Like the people in the story of light and dark, how often do we assume that which we hope for will makes us feel good? Often hope does bring about that feeling. But how much do we want to hold on to forever? Will days of unending brightness truly make us feel good, or will they make us lose sight or make us numb to what we have?
I feel that that is the central teaching of that story we heard and the poem Wendell Berry wrote for us. Our hopes cannot be for only those things that bring about pleasure. Our hopes must sometimes rest comfortably in the longest nights and the coldest days with distant points of light as our solace.
Hope, then, is bittersweet. It isn’t completely satisfying. And it often does not bring about the dawn when we want it. But Wendell Berry goes further. He tells us that our hopes must be on the ground beneath us. Not just in sweet thoughts and prayers for all the darkness to go away, but on the richness of the soil, on the firmness of rock, on all that is this good earth.
There is a paradox, ultimately, to any definition of hope. To any seeking of balance. To any peace we make with the light or with the dark. There is no universal equilibrium that we know of yet. Sometimes our very contentment means someone else is suffering.
Sometimes I can stand here and tell us all about balance, when I know the city of Aleppo is being erased from the earth. Sometimes the cycle of night and day is so rapid in humanity, that it is hard to know which is which. What I mourn, others find cause to rejoice. What I believe, others find appalling. And so too with all of us.
Hope is a complicated thing. And perhaps our current political situation piled on to so many other things is making us wonder where it is. An orthodox Jewish friend of mine recently reminded me that her people have suffered greatly in their history. Their suffering was immense, drawn out, and often had the feeling of being constant.
She reminded me that they got through it. They learned to find the stars in their darkest moments, they still sang songs, danced, laughed, all the while lamenting and fighting the urge to despair, still resisting the oppression they were experiencing. They learned to look for those simple moments that gave them an enduring hope.
Wendell Berry speaks to this hope in another poem of his, adapted by the composer Malcolm Dalglish in his work the Hymnody of the Earth: “Gazing out into the skies, on the eve of the longest night, here we dream with open eyes, on the eve of a holy night. Choirs of stars high in the air, sound like some amazing silent prayer. The earth is still and clam, everyone can hear the psalm.”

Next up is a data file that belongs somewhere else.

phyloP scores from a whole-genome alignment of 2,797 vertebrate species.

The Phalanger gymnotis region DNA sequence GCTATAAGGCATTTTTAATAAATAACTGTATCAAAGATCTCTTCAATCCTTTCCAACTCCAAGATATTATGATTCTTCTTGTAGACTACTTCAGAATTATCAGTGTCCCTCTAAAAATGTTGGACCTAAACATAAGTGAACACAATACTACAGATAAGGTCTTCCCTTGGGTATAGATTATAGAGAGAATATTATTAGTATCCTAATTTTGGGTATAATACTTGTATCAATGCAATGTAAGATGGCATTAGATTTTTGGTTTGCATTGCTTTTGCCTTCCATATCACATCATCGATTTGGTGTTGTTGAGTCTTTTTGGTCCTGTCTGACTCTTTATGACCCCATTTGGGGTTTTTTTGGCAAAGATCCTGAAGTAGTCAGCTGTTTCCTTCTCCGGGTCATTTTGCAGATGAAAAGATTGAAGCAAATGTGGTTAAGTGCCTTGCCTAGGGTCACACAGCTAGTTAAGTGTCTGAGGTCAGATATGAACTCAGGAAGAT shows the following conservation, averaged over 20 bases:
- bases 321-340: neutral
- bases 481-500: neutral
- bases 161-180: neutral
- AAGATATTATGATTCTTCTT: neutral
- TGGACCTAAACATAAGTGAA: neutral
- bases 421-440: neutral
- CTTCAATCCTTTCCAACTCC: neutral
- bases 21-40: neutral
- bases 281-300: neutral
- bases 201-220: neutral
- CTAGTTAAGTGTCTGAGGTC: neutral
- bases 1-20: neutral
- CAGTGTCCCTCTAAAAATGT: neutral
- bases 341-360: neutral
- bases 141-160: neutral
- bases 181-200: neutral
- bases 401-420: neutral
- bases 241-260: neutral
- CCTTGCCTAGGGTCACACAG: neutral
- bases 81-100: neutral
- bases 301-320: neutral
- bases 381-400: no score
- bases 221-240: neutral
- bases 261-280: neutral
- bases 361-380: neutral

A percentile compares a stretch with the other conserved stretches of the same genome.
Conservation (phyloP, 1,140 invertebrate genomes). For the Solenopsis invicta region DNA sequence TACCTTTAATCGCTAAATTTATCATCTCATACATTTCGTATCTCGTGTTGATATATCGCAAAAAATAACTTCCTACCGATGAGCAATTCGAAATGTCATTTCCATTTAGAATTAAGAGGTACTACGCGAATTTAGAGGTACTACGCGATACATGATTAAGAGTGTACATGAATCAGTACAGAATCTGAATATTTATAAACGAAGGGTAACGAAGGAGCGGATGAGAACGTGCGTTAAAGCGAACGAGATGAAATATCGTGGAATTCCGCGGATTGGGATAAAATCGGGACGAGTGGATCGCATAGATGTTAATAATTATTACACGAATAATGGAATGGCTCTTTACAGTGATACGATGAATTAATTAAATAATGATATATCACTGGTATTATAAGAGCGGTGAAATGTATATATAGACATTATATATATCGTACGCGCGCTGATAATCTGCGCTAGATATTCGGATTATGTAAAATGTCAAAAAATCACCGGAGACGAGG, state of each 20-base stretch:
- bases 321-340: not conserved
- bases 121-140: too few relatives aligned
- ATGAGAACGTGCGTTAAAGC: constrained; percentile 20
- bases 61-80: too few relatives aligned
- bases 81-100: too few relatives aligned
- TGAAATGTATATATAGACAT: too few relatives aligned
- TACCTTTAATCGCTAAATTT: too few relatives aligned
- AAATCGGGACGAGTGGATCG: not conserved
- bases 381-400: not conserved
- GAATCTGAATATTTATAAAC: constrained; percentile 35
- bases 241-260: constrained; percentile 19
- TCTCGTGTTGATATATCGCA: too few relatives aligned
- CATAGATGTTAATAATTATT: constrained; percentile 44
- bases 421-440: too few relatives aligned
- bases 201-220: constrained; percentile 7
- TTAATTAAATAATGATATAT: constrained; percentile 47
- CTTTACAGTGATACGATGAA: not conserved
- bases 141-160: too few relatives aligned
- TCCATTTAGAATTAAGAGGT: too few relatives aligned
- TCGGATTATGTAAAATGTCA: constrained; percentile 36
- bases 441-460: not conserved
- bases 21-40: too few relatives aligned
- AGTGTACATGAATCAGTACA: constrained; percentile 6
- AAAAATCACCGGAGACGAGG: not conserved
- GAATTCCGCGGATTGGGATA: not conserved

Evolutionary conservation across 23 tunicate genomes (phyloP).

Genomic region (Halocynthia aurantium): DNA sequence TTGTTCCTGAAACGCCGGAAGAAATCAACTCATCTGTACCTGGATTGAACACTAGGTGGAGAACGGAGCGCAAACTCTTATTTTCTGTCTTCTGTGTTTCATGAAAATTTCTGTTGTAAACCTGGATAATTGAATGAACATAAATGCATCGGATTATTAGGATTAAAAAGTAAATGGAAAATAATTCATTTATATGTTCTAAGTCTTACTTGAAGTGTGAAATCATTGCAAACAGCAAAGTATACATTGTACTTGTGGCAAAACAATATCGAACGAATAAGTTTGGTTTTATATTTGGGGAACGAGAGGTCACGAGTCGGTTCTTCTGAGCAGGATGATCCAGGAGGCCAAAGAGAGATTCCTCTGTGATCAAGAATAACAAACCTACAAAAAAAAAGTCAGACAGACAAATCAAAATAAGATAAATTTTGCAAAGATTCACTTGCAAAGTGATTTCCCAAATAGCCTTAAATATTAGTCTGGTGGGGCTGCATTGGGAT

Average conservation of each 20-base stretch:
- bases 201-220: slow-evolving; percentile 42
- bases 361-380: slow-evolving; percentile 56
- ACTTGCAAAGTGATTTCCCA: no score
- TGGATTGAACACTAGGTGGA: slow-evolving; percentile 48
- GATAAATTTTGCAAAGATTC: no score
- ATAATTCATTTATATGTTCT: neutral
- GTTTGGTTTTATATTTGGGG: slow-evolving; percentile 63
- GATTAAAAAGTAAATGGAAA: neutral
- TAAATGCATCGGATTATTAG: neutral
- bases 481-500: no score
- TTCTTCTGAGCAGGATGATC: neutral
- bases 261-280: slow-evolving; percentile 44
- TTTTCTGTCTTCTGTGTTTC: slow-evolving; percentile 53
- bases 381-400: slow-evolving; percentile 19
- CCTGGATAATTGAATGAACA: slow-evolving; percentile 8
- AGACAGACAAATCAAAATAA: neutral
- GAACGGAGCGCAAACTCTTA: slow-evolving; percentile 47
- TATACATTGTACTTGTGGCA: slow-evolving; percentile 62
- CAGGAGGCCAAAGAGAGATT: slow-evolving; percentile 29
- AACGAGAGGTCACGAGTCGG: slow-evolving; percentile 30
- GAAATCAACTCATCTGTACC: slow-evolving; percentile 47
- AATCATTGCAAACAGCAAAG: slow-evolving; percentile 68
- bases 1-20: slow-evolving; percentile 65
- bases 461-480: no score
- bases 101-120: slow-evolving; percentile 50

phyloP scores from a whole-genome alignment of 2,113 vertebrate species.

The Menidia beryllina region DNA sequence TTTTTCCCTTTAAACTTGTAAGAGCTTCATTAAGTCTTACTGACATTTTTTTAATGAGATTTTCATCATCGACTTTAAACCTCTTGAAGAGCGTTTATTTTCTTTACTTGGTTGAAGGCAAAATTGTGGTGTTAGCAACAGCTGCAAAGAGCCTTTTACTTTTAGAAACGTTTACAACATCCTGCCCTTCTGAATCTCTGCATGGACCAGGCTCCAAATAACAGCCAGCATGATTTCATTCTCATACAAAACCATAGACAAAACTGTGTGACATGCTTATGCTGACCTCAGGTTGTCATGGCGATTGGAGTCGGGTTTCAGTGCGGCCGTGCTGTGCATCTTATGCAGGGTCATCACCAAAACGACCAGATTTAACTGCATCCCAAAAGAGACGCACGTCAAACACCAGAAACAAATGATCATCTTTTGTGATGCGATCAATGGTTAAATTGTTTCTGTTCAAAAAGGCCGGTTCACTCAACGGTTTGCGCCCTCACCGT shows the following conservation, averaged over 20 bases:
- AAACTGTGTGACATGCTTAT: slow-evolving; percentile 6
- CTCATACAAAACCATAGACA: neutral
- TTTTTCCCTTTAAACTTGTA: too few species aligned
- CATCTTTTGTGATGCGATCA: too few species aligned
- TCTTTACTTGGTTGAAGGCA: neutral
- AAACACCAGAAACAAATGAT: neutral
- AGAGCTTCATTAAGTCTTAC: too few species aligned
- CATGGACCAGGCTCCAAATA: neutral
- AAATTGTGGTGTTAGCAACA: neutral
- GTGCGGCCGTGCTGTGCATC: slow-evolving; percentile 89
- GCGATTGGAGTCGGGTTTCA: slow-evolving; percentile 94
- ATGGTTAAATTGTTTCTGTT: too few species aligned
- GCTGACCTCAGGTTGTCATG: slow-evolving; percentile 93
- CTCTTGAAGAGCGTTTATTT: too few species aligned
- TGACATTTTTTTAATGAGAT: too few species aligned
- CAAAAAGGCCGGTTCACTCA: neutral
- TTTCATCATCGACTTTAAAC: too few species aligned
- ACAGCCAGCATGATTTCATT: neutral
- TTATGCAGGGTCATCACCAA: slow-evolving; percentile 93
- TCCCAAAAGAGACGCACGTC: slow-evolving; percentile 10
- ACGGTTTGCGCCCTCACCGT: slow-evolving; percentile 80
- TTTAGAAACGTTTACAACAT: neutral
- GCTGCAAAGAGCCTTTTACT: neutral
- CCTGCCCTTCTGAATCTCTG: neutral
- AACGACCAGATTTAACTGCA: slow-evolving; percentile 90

What dreaming is possible for us even if we feel the longest night is here to stay? What choirs of stars are singing their amazing silent prayer and where else can we find those silent prayers – those sparks of hope – in our lives?
These are questions we need to be asking ourselves. We can still mourn the world we inherit every day, but we need to look to those small acts of hope – or, more appropriately named, those small acts of resistance that will guide us through the uncharted and the fearsome. You need only look to populations with a long history of resisting to know that it is possible. That we need not be afraid of the dark.
What amazing silent prayer is creeping into your life in this moment? Even with all that has happened, all that is happening, all that will happen? What is your act of resistance against those who would use our longest nights as weapons against us? Is it being sure to keep smiling, keep dancing, keep singing, keep kindling fires in your heart?
Is it being generous with your time and money with organizations that will most definitely need our helping hands once January comes to pass? Is it shouting a message of hope from the rooftops and on street corners and sharing it with all you encounter?
We must ask ourselves these questions. We must ask them no matter who the next president is, no matter what crises the world chooses to ignore, like what is happening in Aleppo. No matter what, our work is to show people that in the darkness, there are those points of pale light. But they are there. Not all is lost on the longest night. May it always be so. Blessed Be. Amen.